For example, in Section 809.001(1), refusing to deal with a fossil fuel-based energy company is not considered boycotting if it is committed pursuant to an “ordinary business purpose.” The state of Texas has yet to define what conduct would constitute an “ordinary business purpose,” and it is unclear how this standard will be applied in practice. For example, based on the language of the statute, it is undecided as to whether refusing to invest in a risky fossil fuel industry, such as arctic oil drilling, would be allowable. Moreover, it is also uncertain whether Texas would consider hedging between green and fossil fuel-based energy for regular diversification purposes as an ordinary business purpose or a full-blown boycott.
While Texas was undoubtedly inspired to pass this legislation due to policy motivations surrounding its prominent oil and gas industry, the extent to which other fossil fuel industries are protected is uncertain. Boycotting an industry such as coal may not cause a similarly targeted response from Texas legislators, but based on the language of the legislation, it would still be considered to be boycotting energy companies.
SEC scrutiny of ESG disclosure to investors
In connection with capital markets, in the event that financial companies publicly declare their ESG policy, such financial companies must ensure that their response to the Comptroller is harmonized with any similar disclosure to investors or filing with The U.S. Securities and Exchange Commission.
Through the initiation of recent Enforcement Actions by the SEC, it is clear that the SEC plans to thoroughly investigate funds that claim to be environmentally responsible in order to ensure that they are accurately incorporating ESG factors into their investment selection process. Thus, ensuring that a response to the Comptroller is in line with any similar disclosure to investors or filing with the SEC is important.
What happens next?
Texas legislators have proven their willingness to protect the state’s oil and gas sector, but it is unclear how they will apply the reach of Chapter 809 in the process.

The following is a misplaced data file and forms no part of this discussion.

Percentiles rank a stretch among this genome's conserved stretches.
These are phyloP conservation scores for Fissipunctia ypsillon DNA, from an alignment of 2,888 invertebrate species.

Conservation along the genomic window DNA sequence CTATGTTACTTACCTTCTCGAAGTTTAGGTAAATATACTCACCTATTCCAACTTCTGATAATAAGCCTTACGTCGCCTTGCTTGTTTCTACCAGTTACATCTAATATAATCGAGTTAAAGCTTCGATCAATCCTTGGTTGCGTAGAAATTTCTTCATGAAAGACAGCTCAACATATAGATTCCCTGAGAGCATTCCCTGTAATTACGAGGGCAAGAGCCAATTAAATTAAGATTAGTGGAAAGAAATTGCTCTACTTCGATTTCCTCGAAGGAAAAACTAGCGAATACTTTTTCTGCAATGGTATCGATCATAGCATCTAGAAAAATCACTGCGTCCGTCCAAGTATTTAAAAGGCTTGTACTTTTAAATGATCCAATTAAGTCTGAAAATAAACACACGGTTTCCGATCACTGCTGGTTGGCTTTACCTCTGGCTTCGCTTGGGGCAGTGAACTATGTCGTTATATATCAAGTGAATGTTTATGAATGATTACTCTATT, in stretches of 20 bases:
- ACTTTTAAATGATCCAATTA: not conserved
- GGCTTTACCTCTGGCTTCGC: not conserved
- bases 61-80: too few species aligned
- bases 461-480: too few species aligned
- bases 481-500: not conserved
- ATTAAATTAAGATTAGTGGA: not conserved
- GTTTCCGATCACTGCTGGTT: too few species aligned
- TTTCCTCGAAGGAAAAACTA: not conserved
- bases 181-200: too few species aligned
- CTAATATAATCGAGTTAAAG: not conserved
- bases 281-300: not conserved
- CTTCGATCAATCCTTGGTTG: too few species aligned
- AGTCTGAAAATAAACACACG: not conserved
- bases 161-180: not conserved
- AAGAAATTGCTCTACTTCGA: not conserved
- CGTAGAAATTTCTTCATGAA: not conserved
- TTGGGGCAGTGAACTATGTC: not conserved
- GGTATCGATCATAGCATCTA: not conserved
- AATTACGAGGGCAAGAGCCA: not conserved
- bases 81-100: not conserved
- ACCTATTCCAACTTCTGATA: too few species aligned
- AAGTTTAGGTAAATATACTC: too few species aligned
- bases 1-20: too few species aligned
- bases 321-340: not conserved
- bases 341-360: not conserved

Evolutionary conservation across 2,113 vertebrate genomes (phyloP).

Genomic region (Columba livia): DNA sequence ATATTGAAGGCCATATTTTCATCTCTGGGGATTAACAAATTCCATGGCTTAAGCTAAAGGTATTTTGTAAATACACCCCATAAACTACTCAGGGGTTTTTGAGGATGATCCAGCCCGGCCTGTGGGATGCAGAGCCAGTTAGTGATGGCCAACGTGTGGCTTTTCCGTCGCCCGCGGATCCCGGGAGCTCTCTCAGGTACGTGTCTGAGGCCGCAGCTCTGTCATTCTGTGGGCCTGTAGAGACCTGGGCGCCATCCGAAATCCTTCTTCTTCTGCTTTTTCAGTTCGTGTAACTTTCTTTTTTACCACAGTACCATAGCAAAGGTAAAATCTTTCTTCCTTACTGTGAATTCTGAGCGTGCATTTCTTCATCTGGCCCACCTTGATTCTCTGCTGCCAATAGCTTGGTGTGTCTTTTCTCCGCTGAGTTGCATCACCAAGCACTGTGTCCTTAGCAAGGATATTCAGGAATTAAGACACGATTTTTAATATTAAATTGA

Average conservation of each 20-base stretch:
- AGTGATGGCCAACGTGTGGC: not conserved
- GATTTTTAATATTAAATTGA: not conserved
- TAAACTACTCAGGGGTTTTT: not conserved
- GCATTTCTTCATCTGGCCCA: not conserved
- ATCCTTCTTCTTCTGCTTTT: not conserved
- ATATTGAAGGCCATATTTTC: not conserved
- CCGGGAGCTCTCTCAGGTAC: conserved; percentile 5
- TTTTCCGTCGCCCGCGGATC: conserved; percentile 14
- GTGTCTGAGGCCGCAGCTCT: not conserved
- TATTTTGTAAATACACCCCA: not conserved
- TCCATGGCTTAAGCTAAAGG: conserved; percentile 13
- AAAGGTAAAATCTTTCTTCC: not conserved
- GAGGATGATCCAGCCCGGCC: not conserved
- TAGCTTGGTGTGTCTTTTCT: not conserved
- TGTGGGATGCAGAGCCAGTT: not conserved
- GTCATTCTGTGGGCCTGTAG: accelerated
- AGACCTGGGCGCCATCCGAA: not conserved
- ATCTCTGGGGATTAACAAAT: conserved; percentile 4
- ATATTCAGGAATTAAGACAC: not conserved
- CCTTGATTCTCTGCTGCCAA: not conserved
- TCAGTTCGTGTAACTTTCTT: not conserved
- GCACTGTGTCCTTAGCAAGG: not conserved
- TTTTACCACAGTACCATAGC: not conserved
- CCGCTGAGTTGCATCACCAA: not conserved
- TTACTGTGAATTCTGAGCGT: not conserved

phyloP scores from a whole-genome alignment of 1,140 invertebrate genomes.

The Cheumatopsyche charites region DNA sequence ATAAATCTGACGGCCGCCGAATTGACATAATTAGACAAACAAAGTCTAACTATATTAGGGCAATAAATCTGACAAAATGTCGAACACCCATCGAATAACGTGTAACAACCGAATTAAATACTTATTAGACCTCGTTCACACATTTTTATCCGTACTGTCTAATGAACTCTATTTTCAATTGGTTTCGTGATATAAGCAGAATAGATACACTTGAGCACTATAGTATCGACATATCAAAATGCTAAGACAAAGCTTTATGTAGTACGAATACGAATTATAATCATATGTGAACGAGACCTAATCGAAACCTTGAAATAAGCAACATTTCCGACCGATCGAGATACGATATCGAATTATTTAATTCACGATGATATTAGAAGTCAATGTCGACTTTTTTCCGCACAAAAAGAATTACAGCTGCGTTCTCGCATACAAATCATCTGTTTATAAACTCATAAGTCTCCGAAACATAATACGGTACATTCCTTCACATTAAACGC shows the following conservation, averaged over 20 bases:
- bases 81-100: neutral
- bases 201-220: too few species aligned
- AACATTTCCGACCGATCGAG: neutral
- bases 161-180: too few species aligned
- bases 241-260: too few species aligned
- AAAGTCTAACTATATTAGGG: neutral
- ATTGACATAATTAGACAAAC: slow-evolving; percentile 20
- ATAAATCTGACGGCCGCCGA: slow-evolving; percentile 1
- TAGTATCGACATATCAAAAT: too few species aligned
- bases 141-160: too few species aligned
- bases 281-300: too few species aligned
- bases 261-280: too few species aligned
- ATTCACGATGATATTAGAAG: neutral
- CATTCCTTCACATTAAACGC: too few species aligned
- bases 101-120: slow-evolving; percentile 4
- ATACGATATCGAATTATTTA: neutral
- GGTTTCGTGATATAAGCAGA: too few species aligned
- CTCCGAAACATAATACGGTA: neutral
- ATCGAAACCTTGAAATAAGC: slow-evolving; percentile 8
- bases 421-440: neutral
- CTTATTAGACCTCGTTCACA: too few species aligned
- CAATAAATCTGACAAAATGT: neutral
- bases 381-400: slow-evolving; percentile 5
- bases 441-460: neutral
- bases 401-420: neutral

We expect the Comptroller’s office to provide further clarity over the coming months. We also predict that the Comptroller’s office will continue to serve these questionnaires upon various financial institutions, both before and after the formalization and publication of the initial list of financial institutions that “boycott energy companies.”
If your firm receives a letter from the Comptroller’s office, action is imperative. The strict 60-day deadline to respond to the request excludes the possibility of extensions, so it is important that a carefully-tailored response is provided on a timely basis. Your firm should also consider what, if any, further actions can be taken to ease the Comptroller’s concerns.
If your firm has not yet been contacted by the Comptroller’s office, we recommend considering whether Chapter 809 poses a material risk and if so, developing an action plan. As noted above, the deadline cannot be extended, so it is better to begin to gather documents and brainstorm potential responses before the clock starts running.
Finally, Texas is not alone in the fight to keep its fossil fuel industry entrenched. Similar bills that punish fossil fuel divestment and discourage carbon-neutral commitments have been introduced in other states, including West Virginia, Oklahoma, Indiana, and Louisiana. It appears that legislation to protect the fossil fuel industry is a primary goal for the Republican party this year, but the enforcement process remains uncertain. Thus, financial firms invested in states that have prominent fossil fuel-based energy industries should also begin to think about how they would respond to a similar request.
Baker McKenzie – Peter K.M. Chan, Masato Honma, Stephen W. Long, Sydney Hunemuller, Hiroyuki Kitamura and George Patrick
July 28 2022